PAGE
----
Children with disabilities and developmental delays need repetition with visual and auditory cues, often more than their peers who are developing typically. Ganz and Flores (2007) did a small study of 4-year-olds: one group consisted of two children with typical development and one with autism, and the other group had the reverse. The researchers concentrated on visual strategies in the play groups, giving children many visual cues (pictures, class routines, and schedules, for example) to increase verbal communication and social skills. The children with autism also received speech and occupational therapy. The findings showed improved social, language, and communication skills in all the children; the autistic children talked more than before but mostly to themselves.
What do we need to play? Age-appropriate materials
While specific recommendations for materials vary—wooden toys in preference to plastic, for example—researchers concur that age-appropriate toys and materials be accessible to children in all areas of the classroom and outdoors. Use the chart “Play materials in early care and education classrooms” to guide your toy, equipment, and material choices.
|Play materials in early care and education classrooms
|Skills developed through play
||Toddlers and 2-year-olds
||3- to 6-year-olds
Puzzles (with 4-12 pieces); blocks that snap together; objects to sort (by size, shape, color, smell); materials with hooks, buttons, buckles, and snaps
|Puzzles (with 12-20 pieces); blocks that snap together; collections of small objects to sort by length, width, height, shape, color, smell, quantity, and other features; collections of plastic bottle caps; plastic bowls and lids; keys; shells; counting bears; small colored blocks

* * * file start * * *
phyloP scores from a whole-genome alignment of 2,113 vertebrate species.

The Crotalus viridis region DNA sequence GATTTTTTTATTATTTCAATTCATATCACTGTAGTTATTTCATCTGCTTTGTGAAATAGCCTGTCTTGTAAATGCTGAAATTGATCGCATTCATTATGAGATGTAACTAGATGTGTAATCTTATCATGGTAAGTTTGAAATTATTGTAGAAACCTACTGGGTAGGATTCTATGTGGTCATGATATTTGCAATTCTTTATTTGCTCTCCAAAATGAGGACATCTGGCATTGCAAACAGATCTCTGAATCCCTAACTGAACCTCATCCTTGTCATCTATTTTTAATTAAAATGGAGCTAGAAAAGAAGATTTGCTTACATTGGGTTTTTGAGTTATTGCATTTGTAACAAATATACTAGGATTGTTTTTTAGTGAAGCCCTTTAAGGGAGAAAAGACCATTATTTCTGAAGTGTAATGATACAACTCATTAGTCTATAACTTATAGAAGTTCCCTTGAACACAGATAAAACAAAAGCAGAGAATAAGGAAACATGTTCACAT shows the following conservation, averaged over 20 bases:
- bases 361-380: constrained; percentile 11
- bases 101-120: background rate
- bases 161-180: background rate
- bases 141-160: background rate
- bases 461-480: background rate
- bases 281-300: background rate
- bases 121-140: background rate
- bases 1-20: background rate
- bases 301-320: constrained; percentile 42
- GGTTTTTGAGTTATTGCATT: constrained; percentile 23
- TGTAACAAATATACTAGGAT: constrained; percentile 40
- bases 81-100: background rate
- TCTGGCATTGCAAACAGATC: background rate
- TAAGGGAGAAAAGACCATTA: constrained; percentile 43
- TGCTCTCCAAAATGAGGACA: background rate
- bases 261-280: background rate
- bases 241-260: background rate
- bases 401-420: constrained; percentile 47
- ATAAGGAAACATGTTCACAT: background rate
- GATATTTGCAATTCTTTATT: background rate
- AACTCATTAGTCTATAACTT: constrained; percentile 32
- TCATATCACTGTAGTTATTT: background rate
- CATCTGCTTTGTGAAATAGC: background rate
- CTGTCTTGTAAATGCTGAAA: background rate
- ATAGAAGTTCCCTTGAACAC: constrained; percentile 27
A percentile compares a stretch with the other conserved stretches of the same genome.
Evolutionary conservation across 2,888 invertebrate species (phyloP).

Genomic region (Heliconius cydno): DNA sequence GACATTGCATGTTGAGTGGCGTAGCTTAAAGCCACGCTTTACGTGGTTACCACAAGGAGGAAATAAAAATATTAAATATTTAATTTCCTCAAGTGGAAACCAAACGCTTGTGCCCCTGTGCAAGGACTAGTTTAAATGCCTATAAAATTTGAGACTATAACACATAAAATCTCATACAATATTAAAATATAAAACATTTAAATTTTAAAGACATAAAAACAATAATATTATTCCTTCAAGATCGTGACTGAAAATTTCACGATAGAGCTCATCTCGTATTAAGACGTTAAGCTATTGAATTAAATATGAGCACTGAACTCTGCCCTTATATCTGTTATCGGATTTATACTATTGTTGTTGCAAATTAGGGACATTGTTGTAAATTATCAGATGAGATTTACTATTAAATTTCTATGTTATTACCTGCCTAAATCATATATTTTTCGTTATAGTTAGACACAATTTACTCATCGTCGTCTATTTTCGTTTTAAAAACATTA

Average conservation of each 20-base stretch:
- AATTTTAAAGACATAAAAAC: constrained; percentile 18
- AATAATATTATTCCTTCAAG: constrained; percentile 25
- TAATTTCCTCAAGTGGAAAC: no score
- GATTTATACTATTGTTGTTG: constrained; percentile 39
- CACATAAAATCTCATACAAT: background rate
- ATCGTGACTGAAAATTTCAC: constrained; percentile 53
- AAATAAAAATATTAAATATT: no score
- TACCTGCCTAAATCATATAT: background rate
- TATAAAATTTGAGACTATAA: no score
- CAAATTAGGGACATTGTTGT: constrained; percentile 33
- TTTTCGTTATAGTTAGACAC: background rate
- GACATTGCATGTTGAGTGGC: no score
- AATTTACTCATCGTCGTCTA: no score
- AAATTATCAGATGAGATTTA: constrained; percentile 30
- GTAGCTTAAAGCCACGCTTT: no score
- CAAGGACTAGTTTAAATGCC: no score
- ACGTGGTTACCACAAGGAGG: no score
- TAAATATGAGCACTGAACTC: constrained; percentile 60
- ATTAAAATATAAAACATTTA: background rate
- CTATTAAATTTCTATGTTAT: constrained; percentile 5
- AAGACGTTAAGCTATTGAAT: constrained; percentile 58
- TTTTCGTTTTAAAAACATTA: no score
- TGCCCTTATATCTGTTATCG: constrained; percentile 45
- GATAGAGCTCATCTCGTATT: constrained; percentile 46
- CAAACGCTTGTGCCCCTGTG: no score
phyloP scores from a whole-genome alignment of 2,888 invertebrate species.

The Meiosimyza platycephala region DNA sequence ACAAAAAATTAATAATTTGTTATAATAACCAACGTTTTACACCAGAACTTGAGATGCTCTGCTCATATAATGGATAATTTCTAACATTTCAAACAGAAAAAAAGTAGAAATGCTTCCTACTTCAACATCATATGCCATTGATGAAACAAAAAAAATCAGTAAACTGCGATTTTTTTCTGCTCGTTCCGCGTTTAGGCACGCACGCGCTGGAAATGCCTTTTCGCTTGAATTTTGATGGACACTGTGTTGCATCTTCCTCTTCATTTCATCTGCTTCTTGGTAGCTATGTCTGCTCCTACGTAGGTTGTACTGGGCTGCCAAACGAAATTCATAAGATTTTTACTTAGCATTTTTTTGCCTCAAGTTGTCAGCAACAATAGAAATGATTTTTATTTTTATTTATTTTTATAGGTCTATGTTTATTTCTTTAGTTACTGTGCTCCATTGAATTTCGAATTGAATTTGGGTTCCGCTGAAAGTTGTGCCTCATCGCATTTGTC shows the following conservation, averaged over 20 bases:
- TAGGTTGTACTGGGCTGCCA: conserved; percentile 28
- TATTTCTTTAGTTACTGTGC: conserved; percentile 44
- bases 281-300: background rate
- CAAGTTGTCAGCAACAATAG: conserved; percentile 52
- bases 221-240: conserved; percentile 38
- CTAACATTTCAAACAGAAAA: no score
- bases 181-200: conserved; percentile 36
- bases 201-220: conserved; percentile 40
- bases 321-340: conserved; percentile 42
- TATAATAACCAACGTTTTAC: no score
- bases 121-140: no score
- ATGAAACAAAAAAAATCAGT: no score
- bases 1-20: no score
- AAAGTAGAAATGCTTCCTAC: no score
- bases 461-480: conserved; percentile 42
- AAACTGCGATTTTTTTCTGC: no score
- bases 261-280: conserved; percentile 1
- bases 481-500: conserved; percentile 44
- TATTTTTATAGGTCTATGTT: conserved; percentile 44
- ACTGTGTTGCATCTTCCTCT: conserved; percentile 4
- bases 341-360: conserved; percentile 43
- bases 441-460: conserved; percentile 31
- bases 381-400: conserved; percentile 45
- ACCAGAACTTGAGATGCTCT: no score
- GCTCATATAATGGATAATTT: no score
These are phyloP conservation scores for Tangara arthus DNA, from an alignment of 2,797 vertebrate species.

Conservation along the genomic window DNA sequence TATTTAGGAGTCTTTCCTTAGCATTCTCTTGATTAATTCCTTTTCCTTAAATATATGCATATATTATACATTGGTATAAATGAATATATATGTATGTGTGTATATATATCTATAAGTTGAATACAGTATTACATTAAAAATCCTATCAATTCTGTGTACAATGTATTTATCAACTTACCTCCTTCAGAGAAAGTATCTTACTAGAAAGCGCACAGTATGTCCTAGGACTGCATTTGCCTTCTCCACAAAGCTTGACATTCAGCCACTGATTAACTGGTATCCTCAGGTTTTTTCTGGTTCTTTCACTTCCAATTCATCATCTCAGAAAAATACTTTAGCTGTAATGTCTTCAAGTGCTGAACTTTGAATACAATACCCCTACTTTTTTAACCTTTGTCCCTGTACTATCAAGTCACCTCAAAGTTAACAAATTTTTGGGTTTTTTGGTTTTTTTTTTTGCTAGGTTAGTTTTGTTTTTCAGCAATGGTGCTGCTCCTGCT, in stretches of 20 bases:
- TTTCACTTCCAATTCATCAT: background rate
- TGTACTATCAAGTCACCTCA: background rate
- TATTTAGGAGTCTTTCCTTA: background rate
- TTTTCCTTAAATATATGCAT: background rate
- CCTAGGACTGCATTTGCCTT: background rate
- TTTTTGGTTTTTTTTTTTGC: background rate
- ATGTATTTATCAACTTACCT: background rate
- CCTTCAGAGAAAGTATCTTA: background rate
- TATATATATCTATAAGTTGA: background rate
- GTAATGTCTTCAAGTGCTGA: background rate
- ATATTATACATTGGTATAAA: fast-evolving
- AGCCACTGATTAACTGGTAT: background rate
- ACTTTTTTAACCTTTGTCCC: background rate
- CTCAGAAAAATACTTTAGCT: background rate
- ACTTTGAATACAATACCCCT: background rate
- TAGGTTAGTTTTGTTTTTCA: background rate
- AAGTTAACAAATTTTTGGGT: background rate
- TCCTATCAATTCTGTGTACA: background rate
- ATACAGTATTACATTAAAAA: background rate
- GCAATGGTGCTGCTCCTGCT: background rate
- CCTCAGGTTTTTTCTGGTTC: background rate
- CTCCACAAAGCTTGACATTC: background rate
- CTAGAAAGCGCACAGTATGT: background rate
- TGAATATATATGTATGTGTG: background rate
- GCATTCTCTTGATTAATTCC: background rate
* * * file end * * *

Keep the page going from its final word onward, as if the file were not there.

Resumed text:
Blocks; transportation toys; construction sets, child-sized furniture (kitchen sets, chairs, play food); dress-up clothes; dolls with accessories; puppets; sand and water play toys
Many blocks for building complex structures; transportation toys; construction sets, child-sized furniture, play food and home-life tools; dress-up clothes; dolls with accessories; puppets and simple puppet theaters; sand and water play toys
Large non-toxic, washable crayons and markers; large paintbrushes; finger paint; large paper for drawing and painting; colored construction paper; toddler-sized scissors with blunt tips; chalkboard and large chalk; rhythm instruments
|Large and small crayons and markers; large and small paintbrushes; finger paint; large and small paper for drawing and painting; colored construction paper; preschooler-sized scissors, chalkboard and large and small chalk; modeling clay and play dough with shaping tools; paste, paper and cloth scraps for collage; musical instruments including rhythm instruments, keyboards, xylophones, maracas and tambourines
|Listening and visual skills
||Books and pictures with realistic images and clear, life-like detail